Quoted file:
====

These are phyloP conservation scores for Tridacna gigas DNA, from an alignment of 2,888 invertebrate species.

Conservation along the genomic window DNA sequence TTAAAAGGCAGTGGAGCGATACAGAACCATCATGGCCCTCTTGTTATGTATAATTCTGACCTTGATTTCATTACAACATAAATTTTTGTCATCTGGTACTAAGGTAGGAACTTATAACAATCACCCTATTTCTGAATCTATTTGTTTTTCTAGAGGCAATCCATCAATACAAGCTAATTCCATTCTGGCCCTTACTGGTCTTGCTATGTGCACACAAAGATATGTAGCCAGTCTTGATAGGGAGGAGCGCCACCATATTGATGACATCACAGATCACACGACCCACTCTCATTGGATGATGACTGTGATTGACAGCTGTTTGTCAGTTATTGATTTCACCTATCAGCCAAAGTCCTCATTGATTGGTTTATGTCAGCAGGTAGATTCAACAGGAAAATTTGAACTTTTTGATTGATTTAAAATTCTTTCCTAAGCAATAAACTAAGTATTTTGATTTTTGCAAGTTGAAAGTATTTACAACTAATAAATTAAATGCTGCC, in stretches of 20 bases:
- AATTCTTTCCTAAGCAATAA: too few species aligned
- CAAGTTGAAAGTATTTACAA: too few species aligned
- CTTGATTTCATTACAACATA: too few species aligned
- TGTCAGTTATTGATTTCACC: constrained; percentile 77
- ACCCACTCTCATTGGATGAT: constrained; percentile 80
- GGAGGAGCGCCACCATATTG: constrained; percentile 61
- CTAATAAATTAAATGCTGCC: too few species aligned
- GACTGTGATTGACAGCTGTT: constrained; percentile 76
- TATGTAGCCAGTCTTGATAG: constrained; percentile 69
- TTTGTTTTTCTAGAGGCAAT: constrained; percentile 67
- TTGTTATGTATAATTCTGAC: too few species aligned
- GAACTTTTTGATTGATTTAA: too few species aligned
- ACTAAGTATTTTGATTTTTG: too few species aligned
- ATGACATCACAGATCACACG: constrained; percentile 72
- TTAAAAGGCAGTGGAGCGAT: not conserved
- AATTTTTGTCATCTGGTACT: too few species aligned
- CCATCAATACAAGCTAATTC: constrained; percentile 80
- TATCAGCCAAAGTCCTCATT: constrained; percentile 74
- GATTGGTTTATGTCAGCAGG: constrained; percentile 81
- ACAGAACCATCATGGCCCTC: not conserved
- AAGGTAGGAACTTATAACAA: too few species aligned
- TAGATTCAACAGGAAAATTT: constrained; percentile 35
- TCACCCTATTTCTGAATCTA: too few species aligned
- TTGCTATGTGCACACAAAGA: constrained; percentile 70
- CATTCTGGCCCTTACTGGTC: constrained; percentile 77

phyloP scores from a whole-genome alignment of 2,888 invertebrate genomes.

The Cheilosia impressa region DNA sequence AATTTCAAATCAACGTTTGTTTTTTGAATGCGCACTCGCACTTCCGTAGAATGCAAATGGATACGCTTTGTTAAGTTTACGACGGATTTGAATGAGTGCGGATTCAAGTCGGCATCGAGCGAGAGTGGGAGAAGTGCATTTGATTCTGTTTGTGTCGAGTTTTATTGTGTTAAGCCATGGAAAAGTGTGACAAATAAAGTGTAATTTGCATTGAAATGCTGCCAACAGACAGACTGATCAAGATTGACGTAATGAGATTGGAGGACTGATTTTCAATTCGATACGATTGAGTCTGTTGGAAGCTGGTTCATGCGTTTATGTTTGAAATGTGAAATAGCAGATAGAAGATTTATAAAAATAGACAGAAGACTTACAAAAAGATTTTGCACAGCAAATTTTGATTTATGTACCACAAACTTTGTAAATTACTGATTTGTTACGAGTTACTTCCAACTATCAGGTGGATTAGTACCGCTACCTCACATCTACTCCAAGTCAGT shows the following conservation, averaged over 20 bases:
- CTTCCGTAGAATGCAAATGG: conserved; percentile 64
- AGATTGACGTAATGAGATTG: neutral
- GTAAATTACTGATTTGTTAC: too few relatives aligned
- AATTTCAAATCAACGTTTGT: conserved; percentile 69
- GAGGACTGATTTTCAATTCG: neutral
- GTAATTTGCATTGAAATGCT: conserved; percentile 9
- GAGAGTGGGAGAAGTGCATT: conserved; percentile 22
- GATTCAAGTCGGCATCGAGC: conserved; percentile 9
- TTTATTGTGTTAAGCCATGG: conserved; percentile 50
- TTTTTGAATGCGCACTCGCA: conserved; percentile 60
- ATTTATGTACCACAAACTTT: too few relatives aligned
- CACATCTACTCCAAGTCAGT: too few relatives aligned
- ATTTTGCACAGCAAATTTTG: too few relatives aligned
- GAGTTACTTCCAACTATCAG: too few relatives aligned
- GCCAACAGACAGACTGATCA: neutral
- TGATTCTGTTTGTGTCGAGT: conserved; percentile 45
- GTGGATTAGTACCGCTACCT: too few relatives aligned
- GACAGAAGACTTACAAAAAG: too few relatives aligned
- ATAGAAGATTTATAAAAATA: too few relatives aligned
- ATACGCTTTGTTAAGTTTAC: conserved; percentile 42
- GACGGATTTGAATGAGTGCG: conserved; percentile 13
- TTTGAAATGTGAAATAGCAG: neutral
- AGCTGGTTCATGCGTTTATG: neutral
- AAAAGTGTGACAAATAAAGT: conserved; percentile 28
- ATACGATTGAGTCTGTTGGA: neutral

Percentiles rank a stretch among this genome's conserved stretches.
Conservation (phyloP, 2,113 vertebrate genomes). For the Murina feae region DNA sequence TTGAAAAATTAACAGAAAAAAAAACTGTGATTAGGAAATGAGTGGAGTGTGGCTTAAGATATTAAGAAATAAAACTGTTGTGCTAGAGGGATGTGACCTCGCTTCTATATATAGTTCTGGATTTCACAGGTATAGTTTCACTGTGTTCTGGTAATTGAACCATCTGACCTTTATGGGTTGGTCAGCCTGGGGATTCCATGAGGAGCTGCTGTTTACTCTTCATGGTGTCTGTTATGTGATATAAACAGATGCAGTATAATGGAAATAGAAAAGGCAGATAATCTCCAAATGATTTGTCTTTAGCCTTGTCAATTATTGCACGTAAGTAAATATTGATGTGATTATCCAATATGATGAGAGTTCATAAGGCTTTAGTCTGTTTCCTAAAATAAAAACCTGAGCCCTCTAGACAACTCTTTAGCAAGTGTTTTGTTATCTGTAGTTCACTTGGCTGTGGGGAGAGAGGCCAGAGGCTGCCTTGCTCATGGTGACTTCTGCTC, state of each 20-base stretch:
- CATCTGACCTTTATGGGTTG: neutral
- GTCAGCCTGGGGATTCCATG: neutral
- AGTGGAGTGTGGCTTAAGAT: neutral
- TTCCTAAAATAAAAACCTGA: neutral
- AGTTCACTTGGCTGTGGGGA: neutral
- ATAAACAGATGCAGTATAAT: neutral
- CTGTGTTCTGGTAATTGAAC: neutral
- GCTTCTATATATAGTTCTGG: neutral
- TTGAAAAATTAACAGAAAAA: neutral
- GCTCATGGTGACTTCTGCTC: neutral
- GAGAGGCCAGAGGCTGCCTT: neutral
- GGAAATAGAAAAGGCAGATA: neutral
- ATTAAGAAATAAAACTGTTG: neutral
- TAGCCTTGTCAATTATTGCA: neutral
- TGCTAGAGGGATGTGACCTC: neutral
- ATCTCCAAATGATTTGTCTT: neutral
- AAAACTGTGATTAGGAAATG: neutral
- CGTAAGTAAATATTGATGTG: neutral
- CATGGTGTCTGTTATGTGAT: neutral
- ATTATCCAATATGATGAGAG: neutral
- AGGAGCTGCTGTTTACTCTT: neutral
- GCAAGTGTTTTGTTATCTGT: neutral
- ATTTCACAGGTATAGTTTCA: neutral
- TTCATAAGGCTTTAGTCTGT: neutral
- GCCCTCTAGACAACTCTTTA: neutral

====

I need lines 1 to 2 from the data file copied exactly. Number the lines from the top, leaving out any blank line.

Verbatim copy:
These are phyloP conservation scores for Tridacna gigas DNA, from an alignment of 2,888 invertebrate species.

Conservation along the genomic window DNA sequence TTAAAAGGCAGTGGAGCGATACAGAACCATCATGGCCCTCTTGTTATGTATAATTCTGACCTTGATTTCATTACAACATAAATTTTTGTCATCTGGTACTAAGGTAGGAACTTATAACAATCACCCTATTTCTGAATCTATTTGTTTTTCTAGAGGCAATCCATCAATACAAGCTAATTCCATTCTGGCCCTTACTGGTCTTGCTATGTGCACACAAAGATATGTAGCCAGTCTTGATAGGGAGGAGCGCCACCATATTGATGACATCACAGATCACACGACCCACTCTCATTGGATGATGACTGTGATTGACAGCTGTTTGTCAGTTATTGATTTCACCTATCAGCCAAAGTCCTCATTGATTGGTTTATGTCAGCAGGTAGATTCAACAGGAAAATTTGAACTTTTTGATTGATTTAAAATTCTTTCCTAAGCAATAAACTAAGTATTTTGATTTTTGCAAGTTGAAAGTATTTACAACTAATAAATTAAATGCTGCC, in stretches of 20 bases: